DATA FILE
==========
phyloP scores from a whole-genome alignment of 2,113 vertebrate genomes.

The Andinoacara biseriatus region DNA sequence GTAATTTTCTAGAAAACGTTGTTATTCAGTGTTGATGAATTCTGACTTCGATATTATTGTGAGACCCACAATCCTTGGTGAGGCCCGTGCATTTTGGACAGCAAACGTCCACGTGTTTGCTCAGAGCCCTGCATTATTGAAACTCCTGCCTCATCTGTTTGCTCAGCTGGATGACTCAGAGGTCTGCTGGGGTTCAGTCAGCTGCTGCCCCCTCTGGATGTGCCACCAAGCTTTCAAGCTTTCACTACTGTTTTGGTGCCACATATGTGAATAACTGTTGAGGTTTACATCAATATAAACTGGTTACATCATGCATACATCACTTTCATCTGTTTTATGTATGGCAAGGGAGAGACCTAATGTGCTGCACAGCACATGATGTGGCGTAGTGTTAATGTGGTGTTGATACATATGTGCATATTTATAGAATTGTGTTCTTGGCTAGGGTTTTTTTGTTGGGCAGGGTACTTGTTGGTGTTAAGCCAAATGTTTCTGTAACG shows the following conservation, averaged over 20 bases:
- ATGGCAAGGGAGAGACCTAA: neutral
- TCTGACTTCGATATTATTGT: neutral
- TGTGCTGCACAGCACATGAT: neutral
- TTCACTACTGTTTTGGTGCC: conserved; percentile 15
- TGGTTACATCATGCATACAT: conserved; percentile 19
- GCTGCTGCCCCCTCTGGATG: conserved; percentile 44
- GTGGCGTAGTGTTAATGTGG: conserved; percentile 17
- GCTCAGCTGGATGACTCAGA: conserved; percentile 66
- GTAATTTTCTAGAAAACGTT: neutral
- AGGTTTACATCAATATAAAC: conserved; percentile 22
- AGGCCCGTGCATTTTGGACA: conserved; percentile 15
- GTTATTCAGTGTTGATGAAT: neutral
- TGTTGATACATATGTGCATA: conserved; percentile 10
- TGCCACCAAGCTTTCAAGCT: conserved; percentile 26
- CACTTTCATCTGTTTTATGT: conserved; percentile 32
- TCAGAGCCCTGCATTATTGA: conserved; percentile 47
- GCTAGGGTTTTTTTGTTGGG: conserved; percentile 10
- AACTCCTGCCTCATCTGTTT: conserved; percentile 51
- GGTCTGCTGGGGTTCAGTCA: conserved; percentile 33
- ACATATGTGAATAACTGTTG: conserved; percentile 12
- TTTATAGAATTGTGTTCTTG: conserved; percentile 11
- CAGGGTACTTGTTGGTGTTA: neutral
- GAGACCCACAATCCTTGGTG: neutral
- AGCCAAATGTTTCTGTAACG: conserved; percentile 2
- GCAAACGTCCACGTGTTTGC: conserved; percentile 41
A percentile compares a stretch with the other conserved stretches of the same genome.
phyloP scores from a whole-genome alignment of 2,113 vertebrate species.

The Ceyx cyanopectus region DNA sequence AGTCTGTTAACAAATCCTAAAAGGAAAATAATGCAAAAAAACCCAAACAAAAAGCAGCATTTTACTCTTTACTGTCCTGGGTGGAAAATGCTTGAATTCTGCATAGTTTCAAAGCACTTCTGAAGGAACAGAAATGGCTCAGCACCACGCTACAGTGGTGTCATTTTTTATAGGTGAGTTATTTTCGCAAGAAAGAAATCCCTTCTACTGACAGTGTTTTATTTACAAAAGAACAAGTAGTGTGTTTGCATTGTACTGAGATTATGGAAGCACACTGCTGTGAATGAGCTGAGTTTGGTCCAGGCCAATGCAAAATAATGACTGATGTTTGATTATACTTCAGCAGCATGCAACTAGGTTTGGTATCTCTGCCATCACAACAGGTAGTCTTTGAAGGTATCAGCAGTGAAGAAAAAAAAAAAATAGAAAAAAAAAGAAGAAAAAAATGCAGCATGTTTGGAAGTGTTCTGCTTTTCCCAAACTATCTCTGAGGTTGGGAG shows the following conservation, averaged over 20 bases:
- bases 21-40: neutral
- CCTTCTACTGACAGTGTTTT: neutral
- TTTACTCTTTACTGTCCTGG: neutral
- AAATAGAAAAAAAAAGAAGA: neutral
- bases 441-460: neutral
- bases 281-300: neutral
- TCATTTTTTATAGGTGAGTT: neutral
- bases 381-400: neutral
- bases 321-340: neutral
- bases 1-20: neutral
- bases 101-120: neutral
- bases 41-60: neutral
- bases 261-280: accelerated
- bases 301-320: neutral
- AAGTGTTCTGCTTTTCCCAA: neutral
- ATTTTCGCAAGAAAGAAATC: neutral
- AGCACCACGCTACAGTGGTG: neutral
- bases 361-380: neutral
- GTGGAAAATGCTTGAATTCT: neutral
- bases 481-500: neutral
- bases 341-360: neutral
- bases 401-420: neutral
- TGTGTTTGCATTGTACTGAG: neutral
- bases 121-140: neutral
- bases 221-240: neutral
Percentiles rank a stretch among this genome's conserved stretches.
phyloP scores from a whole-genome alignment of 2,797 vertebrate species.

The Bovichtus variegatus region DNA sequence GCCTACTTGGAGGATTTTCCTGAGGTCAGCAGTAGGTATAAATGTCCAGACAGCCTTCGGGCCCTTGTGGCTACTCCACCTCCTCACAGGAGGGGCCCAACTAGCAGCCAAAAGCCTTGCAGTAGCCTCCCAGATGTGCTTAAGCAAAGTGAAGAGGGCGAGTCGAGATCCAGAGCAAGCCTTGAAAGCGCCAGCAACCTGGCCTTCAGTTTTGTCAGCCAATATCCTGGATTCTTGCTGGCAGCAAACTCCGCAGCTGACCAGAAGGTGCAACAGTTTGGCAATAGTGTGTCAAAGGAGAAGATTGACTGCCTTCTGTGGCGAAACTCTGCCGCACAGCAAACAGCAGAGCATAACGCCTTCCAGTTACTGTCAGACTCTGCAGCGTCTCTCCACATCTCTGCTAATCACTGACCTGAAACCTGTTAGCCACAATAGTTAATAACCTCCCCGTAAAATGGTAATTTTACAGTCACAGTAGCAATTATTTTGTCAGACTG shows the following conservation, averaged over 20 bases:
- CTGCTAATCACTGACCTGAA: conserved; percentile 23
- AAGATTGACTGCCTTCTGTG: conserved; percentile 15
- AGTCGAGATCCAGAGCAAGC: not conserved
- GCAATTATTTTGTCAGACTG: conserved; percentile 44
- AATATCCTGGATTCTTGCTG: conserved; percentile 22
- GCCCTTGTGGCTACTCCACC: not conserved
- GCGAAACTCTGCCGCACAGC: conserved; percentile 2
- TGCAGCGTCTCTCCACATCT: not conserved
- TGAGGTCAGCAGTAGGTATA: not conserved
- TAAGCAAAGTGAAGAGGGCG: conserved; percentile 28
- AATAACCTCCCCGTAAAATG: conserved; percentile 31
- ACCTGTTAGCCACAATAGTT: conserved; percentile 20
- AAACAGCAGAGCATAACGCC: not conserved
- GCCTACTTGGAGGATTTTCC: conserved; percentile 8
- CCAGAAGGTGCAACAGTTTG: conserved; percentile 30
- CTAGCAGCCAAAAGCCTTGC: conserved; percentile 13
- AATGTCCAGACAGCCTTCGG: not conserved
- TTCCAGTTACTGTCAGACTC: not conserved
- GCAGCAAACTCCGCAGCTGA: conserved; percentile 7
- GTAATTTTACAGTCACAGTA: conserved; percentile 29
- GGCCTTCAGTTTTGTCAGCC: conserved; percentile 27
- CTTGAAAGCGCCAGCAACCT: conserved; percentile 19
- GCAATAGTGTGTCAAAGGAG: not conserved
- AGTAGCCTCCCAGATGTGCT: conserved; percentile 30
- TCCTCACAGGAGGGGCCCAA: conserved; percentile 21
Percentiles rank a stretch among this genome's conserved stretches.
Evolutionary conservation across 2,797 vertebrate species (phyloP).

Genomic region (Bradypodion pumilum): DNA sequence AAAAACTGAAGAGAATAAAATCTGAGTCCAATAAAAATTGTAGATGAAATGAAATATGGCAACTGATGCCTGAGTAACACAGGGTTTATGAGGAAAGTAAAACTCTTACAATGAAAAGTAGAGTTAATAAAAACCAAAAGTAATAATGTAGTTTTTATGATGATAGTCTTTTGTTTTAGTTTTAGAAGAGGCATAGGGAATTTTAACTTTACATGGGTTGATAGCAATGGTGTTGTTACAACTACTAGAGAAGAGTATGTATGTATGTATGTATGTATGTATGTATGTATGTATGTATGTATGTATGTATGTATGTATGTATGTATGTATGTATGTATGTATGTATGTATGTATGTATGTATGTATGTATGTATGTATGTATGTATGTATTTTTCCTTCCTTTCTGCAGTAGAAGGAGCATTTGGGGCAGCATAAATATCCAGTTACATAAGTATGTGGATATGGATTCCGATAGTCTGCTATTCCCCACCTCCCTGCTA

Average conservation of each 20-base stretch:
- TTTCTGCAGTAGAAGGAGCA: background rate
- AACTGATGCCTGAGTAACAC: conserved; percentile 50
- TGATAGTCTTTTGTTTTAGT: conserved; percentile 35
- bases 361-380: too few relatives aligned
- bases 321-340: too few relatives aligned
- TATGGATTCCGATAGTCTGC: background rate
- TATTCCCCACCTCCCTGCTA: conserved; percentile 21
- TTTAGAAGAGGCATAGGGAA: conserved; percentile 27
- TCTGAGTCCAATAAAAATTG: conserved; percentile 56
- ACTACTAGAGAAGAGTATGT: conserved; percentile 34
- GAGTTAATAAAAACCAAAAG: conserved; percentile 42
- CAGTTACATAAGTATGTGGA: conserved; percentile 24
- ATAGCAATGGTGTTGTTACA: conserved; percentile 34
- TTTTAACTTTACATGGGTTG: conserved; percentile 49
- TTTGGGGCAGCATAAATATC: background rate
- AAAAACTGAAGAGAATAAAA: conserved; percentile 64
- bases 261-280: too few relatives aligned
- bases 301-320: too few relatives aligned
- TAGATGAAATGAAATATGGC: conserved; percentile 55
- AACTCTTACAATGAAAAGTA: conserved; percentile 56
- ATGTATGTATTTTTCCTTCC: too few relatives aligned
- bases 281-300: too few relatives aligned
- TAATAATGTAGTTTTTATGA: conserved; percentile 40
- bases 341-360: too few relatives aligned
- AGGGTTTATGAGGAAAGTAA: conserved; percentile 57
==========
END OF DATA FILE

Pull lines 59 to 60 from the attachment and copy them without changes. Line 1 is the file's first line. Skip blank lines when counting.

- CTGCTAATCACTGACCTGAA: conserved; percentile 23
- AAGATTGACTGCCTTCTGTG: conserved; percentile 15